What I’ve Learned About Money While Watching the Olympics

I don’t know about you all, but I’ve been glued to the TV for the last two weeks watching the Winter Olympics.  I’ve become especially, inexplicably obsessed with curling, at least until next month when I forget it exists again.  Maybe it’s because for the most part, these athletes aren’t professionals like we tend to think of them.  Or maybe it’s because there’s no “team” to root for, leaving us just in awe of people who have practiced for years to be the best at something they love.  Whatever it is, the Olympics draw in audiences all over the world, many of whom don’t care about organized sports any other day.

I’ve loved watching all of these amazing athletes, from Shaun White winning his 75th gold medal in everything with snow in it to Yun Sungbin coming out of nowhere and completely dominating my new favorite sport of skeleton racing.  But while I’ve been watching, I’ve also been learning.  They all seem to follow more or less the same pattern for success, and the more I’ve thought about it, the more I’ve realized it’s the same pattern that every successful person follows.  I don’t know that I have it completely figured out, but here are four things I’ve picked up on over the last two weeks.

Train With a Coach

When you’re just starting out, no matter what you’re doing, you’re not going to be very good.  Lucky for you, we all live in a time where someone else out there has succeeded in what we’re trying to do.  For athletes, they look to others in their sport for advice, guidance, and even ongoing training.  For money issues, we have books.  So, so many books.  And we have newspapers.  And we have blogs.  And we have YouTube.  No matter what questions you have about money, don’t try to figure it out all by yourself!  Seek out a coach in some form to help guide you through all the pitfalls of personal finance.

Surround Yourself With Winners, Ignore the Naysayers

We’re social creatures.  Whoever we tend to hang around really influences what we end up doing ourselves.  In order to succeed at something, it’s important to be around other people who are doing what you want to do, and avoid or ignore the people telling you it can’t be done.  Sometimes, constructive criticism is a good thing, but for every one person telling you you’re doing the right thing with your money, you’ll come across ten more that mock you, or tell you to do “this” instead.  Stay focused on the prize, and surround yourself with people who have already won it for themselves and will cheer you on the path.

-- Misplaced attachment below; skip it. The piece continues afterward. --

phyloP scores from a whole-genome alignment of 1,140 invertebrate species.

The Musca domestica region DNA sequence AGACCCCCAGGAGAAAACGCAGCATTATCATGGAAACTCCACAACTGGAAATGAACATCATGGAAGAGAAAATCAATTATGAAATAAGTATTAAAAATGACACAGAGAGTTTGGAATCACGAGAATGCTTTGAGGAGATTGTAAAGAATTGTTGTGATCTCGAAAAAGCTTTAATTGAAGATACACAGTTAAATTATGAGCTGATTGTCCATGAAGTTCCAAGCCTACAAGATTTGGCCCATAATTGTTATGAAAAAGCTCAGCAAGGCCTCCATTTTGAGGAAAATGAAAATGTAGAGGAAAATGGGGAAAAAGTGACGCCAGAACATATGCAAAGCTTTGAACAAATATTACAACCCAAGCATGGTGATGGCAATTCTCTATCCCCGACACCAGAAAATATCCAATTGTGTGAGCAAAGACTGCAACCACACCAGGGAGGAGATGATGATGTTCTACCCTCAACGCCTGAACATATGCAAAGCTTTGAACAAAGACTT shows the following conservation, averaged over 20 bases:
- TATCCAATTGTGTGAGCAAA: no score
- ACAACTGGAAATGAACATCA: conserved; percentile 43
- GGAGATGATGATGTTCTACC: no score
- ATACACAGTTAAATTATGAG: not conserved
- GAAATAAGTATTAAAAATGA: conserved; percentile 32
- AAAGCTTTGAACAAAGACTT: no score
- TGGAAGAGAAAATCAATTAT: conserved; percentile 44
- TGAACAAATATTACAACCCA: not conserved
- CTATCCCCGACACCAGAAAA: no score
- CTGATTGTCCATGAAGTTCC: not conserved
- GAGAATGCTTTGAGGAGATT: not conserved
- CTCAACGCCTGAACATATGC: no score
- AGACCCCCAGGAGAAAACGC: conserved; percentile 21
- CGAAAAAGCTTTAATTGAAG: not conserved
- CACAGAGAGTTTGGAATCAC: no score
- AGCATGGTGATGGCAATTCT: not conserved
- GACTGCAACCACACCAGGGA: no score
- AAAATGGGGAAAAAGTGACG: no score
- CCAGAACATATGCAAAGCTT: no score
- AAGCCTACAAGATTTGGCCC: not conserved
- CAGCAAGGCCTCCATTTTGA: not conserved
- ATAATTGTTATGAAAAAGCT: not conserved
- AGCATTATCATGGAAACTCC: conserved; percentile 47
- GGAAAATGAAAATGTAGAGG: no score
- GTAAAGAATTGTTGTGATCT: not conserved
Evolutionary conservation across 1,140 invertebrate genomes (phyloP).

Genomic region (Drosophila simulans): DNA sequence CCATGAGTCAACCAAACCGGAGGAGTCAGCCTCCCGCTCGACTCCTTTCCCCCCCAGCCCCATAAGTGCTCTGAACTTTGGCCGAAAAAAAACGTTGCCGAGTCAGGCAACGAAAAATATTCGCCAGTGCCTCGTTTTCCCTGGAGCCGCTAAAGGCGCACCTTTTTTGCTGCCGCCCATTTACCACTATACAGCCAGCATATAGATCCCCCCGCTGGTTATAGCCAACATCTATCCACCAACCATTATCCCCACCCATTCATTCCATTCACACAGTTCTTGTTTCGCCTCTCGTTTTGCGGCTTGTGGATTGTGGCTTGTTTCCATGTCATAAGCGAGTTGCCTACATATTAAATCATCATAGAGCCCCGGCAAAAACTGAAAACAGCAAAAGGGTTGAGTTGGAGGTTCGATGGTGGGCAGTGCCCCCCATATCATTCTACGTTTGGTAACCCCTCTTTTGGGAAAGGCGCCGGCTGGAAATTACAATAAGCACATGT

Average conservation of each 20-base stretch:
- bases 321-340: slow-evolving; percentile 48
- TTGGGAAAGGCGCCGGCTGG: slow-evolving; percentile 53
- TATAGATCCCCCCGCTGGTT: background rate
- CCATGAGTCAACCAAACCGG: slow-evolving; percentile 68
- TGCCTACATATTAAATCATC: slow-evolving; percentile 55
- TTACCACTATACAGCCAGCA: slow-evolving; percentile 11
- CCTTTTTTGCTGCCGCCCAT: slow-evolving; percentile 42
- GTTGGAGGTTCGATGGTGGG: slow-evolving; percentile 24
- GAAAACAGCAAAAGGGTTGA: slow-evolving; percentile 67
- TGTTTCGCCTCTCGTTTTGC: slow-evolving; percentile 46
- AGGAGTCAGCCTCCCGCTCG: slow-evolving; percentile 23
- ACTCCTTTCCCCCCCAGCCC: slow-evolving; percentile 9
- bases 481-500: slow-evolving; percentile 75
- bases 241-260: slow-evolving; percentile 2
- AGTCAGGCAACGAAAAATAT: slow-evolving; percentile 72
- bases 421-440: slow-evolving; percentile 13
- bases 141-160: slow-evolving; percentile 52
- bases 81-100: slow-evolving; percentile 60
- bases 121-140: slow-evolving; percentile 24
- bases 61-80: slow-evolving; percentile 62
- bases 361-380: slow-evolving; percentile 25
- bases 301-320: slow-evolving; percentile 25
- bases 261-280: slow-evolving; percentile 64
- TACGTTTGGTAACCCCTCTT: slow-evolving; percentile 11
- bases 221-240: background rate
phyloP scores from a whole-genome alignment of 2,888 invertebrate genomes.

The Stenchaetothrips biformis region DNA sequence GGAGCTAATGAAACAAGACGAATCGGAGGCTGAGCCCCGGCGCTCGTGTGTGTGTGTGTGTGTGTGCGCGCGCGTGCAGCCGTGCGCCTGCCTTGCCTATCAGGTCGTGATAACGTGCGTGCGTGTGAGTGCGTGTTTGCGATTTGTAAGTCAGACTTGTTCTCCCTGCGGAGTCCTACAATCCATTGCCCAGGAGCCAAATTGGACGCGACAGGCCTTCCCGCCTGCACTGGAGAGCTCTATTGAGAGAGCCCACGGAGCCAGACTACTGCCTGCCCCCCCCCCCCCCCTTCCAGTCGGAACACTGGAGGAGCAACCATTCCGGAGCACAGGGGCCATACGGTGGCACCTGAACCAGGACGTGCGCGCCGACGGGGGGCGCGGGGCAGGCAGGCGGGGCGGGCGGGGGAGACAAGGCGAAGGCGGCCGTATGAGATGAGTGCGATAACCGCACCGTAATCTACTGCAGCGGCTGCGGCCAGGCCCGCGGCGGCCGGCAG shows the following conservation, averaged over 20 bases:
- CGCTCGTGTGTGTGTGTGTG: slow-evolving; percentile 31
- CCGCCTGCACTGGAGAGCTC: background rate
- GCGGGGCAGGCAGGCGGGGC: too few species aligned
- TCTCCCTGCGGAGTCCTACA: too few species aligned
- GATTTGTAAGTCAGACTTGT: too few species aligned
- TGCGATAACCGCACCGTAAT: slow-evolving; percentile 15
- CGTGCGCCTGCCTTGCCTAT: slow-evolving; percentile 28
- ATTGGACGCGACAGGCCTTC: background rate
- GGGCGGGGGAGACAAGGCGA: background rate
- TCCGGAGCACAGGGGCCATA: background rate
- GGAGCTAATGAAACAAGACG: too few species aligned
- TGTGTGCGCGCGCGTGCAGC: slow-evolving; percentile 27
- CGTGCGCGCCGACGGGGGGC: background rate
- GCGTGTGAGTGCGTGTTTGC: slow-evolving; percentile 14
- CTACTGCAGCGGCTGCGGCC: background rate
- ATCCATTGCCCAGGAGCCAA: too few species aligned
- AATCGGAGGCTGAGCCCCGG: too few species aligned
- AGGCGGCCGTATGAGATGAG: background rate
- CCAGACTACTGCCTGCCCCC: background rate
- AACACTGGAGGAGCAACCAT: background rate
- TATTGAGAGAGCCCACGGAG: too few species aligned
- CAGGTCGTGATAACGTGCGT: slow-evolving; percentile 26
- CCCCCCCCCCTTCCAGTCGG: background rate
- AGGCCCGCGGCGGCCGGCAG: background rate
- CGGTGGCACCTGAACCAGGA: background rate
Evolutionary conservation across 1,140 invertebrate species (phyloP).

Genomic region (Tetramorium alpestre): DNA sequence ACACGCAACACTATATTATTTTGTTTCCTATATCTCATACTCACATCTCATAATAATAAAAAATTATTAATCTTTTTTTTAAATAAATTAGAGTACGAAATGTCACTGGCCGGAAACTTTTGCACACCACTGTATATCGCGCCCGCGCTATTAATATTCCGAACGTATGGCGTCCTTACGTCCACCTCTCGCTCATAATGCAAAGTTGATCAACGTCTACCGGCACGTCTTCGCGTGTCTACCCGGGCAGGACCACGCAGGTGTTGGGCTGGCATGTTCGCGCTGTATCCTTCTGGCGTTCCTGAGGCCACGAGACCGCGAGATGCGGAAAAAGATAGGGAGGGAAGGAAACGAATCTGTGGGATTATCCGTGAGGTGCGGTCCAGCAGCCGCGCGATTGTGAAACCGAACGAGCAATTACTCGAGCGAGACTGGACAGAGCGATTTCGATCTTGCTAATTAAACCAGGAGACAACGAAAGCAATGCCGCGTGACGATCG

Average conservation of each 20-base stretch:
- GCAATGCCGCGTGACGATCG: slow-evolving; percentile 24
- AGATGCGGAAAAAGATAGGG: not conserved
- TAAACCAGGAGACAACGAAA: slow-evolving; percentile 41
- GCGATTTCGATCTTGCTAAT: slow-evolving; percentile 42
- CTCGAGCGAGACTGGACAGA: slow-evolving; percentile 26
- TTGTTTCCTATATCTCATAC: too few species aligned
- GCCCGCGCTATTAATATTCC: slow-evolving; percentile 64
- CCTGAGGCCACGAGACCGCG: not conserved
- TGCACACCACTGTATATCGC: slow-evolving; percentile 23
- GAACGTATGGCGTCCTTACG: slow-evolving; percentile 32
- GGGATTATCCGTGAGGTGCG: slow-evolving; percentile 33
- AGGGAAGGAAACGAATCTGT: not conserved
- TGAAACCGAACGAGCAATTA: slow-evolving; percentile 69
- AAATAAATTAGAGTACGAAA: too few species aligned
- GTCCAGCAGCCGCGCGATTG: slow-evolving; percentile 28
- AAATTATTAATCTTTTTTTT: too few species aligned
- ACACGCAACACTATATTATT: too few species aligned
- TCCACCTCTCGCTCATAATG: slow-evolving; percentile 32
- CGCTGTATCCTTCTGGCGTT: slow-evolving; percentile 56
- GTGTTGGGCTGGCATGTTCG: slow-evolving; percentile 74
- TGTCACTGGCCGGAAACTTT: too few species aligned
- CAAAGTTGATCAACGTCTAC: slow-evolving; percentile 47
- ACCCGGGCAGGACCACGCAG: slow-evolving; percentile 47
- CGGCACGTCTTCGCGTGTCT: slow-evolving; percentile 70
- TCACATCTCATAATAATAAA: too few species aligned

Don’t Give Up After Failure

We’re all going to make mistakes.  I hope that’s not a surprise.  But what do you think would have happened if Shaun White sold his snowboard the first time he wiped out on the halfpipe?  You have to be able to look at yourself critically, but almost impersonally, if you’re going to push through to success.  Figure out what caused you to make the mistakes you made, and course correct for the future.

Do One (or a few) Thing Really Well, Rather Than All The Things Poorly

Humans as a species are terrible multitaskers.  Short-term, sure, but especially over the long term.  You can’t be a country-unifying politician AND a business mogul AND a Nobel Prize-winning researcher AND an Olympic athlete.  You just can’t.  Unless you’re Elon Musk, who I’m beginning to suspect isn’t even a real human anyway.  All of those things take time, and we’ve only got a little bit of it here on Earth.  The people I’ve been watching have chosen to invest most of theirs into ice skating, or curling, or snowboarding, and they’ve put a TON of time into doing that one thing.  That’s why they’re in South Korea right now and I’m on my couch watching them.  But except for the oily guy from Tonga, they all do that one thing, and that’s it.  They don’t try to be the best at all the things, and neither should you.  Pick a handful of goals that you want to accomplish over your lifetime, and then chase them!  Most of us are never going to be able to travel every Thursday, become regulars at every three-star restaurant in the world, own a house on every continent, and still retire with the GDP of Europe in our account.  We’ve got to pick, like, half of one of those.  But once you choose what’s important to you, go for it!

What about you?  Have you been watching the Olympics this year?  What’s your personal finance gold medal?

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